Day 44 How to Lead by THE BOOK: The Importance of Attention to Detail!

Last week I wrote here about the importance of being faithful in “little” things, as presented in Luke 16:10 where it is written, He who is faithful in what is least is faithful also in much; and he who is unjust in what is least is unjust also in much. I believe so strongly in this principle that we have core values in our company that broadcast the importance of faithful behavior in the “little things.” These values are integrity, attention to detail, and urgency. While all five of our values are important, this trio communicates most clearly our expectation that everyone is faithful in “little things.” Since we have established core values in our company, they can serve as a filter as we evaluate whom we hire, promote, and dismiss.

We’ve been reminded of the power of core values in helping to affirm candidates who are good fits, and eliminate those who are not as we are currently in the process of hiring an administrative assistant. We’ve posted the employment opportunity on several local college Internet sites and have been flooded with applications. However, very few of them will even make it to the interview because they violate one or more of our values in the application process! Here are two examples:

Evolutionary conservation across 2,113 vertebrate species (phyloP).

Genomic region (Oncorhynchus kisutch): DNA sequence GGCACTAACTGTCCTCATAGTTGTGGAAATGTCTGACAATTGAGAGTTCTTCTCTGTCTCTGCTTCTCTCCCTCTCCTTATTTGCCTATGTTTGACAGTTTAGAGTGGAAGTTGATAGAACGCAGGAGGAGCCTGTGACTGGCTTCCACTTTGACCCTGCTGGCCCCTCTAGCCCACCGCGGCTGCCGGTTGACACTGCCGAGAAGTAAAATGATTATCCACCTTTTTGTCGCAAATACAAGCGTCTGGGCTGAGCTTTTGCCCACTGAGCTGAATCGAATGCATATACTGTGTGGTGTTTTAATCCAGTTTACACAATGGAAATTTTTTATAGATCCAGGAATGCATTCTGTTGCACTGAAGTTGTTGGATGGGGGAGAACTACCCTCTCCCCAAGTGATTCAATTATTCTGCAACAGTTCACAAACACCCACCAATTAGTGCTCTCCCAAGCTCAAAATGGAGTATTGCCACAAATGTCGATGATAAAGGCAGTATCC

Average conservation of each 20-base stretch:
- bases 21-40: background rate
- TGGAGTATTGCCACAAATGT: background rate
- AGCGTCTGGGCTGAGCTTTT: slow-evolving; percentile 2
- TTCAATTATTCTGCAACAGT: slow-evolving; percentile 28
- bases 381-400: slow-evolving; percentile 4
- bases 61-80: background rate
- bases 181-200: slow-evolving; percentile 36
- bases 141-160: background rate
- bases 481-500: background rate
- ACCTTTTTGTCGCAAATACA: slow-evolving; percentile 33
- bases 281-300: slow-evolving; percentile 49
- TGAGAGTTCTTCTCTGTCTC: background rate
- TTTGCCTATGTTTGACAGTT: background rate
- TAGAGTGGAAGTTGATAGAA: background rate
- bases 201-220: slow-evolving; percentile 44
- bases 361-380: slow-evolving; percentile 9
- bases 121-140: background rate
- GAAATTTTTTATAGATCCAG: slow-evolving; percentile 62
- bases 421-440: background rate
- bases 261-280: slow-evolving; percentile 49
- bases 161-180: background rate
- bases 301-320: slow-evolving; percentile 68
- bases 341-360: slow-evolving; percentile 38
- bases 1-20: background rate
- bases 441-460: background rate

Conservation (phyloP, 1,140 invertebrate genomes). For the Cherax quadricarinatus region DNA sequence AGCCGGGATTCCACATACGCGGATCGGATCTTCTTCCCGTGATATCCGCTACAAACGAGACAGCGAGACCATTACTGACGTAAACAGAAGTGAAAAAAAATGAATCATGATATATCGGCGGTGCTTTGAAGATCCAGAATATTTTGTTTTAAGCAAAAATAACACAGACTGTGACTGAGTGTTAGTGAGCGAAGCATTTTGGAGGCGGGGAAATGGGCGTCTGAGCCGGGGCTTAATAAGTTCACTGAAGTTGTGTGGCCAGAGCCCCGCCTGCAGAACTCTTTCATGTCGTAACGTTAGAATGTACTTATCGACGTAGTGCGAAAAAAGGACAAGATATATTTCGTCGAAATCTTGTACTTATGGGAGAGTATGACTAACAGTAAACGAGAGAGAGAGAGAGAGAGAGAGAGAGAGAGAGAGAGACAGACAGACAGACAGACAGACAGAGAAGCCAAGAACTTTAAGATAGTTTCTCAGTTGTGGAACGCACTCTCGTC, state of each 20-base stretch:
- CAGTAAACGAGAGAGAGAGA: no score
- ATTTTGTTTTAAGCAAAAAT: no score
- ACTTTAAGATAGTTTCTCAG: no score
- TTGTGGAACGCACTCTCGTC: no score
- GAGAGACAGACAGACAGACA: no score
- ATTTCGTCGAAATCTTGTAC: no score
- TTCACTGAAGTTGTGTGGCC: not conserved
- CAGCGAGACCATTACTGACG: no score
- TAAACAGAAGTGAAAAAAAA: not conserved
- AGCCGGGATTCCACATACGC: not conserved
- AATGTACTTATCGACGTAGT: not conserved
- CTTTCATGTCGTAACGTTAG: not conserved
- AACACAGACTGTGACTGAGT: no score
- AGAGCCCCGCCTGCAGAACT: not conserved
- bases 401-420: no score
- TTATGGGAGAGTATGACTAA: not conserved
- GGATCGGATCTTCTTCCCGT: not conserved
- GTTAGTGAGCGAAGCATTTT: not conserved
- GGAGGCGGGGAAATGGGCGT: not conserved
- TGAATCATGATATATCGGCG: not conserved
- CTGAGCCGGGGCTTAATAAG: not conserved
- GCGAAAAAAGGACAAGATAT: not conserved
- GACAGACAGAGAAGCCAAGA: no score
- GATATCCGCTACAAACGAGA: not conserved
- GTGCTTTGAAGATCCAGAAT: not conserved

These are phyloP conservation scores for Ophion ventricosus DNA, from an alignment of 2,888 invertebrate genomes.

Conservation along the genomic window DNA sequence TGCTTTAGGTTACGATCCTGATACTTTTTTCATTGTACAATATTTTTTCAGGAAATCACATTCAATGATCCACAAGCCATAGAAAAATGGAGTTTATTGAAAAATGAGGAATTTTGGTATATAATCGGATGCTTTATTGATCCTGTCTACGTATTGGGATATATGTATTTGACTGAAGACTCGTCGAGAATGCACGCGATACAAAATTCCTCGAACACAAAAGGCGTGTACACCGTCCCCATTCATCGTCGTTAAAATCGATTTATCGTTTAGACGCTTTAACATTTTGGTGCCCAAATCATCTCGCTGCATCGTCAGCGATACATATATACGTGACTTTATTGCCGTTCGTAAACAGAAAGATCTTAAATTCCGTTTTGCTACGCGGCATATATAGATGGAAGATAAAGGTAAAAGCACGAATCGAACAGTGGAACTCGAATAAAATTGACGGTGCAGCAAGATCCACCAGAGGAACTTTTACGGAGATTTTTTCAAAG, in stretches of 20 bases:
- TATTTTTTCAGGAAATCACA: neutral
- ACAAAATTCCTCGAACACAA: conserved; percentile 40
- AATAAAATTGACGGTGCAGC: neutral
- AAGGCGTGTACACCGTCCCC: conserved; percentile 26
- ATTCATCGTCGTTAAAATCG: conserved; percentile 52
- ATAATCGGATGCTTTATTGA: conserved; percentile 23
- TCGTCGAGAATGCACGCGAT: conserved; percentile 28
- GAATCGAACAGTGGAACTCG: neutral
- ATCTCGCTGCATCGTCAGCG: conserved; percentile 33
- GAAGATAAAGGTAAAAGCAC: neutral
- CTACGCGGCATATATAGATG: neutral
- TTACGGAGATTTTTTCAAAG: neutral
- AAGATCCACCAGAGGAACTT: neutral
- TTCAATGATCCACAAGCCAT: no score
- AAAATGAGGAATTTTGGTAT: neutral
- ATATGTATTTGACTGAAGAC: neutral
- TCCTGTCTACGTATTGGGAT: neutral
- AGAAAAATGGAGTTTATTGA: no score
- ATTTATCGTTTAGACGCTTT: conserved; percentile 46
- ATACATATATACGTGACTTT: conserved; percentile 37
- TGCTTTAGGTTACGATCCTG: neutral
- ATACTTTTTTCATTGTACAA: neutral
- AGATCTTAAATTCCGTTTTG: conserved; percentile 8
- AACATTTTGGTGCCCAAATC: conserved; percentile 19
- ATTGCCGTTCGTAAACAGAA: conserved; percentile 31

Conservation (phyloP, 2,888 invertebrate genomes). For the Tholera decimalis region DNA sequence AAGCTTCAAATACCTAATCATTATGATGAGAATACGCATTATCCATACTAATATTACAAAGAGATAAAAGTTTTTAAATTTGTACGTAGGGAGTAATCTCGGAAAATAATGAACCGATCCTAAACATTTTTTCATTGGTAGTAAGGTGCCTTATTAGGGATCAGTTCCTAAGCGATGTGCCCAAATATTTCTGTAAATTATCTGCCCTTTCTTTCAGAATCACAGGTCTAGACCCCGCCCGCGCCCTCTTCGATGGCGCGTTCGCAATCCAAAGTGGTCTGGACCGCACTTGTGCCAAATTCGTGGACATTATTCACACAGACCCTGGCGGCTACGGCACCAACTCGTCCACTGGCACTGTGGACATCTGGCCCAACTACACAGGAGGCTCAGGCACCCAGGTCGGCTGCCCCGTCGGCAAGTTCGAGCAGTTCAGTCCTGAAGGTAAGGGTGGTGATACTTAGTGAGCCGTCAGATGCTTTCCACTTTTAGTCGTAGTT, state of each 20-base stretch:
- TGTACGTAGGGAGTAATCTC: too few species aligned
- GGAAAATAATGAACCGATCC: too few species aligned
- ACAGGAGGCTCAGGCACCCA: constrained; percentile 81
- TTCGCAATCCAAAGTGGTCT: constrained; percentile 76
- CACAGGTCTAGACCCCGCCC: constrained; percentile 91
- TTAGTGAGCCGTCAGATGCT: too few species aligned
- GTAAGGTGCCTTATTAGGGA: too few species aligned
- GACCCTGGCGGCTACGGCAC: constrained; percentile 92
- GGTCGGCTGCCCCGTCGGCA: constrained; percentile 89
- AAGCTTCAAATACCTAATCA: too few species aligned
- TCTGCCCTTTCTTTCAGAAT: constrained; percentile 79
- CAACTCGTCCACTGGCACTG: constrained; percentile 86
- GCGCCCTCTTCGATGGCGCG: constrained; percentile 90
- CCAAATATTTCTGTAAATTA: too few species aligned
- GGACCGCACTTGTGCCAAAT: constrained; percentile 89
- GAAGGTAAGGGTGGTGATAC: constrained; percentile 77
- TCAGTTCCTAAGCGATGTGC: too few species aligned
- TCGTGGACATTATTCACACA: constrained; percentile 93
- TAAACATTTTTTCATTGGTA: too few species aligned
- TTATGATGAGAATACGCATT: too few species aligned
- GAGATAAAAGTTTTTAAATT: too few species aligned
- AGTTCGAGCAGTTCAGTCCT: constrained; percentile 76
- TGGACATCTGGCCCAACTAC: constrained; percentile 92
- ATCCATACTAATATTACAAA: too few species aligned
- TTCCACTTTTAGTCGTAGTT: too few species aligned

1. One applicant included 12 typographical errors in their cover sheet and resume–and this person claimed to have an extensive background in proofreading and journalism. Their presentation was so sloppy, the applicant even misspelled her name! Value violated: attention to detail.

2. A second applicant promised to forward us information we requested by a certain day and missed the deadline without even contacting us to explain why. Values violated: attention to detail, urgency, and integrity.

Just as Jesus established the core values of His ministry early on in Matthew 5-7 so that He could show how to live them out and hold others accountable for doing the same, you must do likewise. In, How to Lead by THE BOOK, I will give instruction for creating, living, and holding others accountable for the values you’ve established as core components of your own corporate culture. Once established, they will serve as a compass as well as a filter.

Having our values established always saves us much time and frustration in our hiring process. After all, if someone cannot be faithful in the little things before we hire them, we cannot expect them to suddenly begin doing so after they’re cashing our paychecks and afflicting our culture and morale with their deficient behaviors.

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